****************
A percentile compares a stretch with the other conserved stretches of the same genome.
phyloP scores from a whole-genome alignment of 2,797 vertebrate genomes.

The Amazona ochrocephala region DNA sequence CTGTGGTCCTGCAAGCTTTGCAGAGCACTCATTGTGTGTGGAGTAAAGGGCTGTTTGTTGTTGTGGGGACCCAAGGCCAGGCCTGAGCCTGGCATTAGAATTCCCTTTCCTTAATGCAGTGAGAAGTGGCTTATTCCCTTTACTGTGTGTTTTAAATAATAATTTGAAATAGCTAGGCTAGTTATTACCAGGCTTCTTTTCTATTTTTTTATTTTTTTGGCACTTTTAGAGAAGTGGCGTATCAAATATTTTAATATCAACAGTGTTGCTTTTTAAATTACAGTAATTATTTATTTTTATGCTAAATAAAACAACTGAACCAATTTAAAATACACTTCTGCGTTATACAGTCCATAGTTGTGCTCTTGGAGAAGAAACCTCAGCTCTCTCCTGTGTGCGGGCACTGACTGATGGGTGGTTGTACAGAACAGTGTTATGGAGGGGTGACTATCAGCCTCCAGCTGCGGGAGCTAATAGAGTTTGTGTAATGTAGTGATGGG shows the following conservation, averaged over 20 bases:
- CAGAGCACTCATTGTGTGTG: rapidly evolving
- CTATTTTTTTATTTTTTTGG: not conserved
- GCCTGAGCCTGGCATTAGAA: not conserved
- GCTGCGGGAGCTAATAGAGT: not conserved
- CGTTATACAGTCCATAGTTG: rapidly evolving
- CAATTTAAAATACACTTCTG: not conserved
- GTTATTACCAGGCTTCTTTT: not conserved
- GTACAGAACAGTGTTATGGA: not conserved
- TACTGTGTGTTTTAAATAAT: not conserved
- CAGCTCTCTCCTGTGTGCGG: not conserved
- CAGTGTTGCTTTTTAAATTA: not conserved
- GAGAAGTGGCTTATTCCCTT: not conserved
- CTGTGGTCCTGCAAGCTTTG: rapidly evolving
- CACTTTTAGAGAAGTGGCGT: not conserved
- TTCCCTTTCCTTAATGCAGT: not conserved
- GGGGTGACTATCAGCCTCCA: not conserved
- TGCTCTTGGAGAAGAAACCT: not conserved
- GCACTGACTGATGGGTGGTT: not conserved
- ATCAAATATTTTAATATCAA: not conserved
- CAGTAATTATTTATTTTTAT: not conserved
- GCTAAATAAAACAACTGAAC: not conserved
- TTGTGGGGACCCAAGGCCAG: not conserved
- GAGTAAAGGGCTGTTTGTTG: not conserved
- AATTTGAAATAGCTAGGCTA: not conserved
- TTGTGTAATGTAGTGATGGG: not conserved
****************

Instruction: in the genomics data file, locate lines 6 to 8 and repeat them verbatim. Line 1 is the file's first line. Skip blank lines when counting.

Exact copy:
- GCCTGAGCCTGGCATTAGAA: not conserved
- GCTGCGGGAGCTAATAGAGT: not conserved
- CGTTATACAGTCCATAGTTG: rapidly evolving